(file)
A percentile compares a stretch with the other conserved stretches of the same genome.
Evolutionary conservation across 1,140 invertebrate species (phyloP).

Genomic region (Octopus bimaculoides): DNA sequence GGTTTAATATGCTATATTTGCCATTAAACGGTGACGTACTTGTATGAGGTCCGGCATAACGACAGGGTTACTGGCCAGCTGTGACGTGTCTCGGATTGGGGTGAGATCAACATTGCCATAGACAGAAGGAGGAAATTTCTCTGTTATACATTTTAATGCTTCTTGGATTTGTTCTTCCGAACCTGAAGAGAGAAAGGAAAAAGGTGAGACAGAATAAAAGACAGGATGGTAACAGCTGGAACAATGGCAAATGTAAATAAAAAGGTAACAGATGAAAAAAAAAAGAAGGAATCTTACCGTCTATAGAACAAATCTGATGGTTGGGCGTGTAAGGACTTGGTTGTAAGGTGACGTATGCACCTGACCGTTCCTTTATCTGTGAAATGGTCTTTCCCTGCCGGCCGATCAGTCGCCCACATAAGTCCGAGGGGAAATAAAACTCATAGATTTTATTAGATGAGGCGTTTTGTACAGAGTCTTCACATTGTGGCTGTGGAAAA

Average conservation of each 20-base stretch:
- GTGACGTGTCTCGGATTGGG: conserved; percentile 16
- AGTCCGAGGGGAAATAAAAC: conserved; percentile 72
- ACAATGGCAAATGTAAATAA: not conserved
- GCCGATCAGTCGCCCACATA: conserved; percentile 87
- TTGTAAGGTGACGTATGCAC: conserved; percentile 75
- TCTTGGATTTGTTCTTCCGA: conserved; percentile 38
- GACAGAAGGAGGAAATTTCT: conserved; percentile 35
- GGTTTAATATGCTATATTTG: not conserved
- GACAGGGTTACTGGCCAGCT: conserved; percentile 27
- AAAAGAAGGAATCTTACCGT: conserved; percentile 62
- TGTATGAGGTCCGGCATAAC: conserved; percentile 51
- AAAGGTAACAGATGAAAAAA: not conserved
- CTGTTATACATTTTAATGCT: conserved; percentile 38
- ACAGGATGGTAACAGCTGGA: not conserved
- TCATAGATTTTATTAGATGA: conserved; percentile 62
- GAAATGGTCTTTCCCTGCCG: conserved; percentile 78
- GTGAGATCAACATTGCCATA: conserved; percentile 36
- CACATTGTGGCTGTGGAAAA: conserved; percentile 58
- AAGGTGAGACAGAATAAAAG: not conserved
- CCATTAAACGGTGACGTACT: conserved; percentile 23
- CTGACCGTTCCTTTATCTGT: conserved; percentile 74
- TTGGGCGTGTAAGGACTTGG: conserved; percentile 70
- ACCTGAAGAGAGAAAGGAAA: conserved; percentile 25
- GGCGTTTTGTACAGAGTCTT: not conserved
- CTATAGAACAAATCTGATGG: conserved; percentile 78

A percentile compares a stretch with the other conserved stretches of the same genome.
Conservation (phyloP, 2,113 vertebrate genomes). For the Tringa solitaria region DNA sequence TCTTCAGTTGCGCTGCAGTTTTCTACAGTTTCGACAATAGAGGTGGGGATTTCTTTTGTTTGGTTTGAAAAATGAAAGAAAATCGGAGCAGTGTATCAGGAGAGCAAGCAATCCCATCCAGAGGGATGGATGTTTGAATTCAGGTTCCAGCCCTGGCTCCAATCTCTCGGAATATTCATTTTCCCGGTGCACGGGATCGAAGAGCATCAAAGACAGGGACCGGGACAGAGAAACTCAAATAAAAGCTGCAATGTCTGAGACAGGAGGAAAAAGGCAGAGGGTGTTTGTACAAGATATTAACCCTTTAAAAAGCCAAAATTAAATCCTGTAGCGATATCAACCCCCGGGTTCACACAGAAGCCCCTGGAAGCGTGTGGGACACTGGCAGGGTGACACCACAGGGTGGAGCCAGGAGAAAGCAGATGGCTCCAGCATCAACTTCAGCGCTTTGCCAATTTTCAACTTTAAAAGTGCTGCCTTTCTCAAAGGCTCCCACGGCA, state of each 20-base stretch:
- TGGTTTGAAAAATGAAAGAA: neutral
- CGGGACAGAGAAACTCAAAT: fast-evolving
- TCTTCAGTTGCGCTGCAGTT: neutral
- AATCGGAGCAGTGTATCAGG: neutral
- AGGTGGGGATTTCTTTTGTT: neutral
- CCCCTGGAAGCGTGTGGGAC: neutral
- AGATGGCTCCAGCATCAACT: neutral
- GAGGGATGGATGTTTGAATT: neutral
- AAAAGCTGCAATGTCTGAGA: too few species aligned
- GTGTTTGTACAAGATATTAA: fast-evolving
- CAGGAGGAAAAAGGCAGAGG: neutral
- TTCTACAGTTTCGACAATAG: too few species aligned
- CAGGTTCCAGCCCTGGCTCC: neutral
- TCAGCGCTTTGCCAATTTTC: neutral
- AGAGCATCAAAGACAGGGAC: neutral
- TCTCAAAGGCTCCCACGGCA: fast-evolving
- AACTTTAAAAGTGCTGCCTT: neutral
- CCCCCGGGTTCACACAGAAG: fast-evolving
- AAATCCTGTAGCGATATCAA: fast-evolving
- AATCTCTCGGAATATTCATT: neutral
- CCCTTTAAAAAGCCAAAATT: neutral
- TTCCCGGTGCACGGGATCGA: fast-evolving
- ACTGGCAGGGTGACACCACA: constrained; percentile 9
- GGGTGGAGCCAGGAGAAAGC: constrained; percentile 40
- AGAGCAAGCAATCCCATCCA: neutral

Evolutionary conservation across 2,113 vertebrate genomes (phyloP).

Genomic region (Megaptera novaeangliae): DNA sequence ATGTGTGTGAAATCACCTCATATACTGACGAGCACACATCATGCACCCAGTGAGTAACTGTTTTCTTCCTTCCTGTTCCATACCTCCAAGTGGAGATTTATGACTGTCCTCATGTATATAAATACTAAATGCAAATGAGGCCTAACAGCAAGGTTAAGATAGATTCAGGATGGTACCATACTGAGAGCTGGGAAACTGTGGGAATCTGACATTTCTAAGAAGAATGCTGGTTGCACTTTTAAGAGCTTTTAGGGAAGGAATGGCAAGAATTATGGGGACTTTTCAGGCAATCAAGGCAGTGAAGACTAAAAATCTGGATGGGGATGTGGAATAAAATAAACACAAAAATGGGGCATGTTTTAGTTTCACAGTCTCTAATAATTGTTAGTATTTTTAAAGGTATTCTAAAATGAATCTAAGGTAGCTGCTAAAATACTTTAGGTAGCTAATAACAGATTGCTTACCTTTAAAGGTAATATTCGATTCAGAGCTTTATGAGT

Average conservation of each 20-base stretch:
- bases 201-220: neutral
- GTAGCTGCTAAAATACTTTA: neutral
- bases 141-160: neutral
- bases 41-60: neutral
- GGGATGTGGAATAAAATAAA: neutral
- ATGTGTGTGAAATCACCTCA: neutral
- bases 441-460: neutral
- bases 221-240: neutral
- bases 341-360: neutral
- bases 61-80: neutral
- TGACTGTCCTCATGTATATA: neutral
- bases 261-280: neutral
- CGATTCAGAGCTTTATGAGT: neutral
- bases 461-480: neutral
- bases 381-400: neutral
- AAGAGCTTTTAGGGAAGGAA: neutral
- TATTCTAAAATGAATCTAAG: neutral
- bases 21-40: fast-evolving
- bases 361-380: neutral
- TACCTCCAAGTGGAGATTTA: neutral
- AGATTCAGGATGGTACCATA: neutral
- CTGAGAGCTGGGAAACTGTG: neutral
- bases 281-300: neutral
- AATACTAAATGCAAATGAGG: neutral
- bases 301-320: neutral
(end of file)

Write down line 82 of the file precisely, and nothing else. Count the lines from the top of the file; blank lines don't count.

- bases 281-300: neutral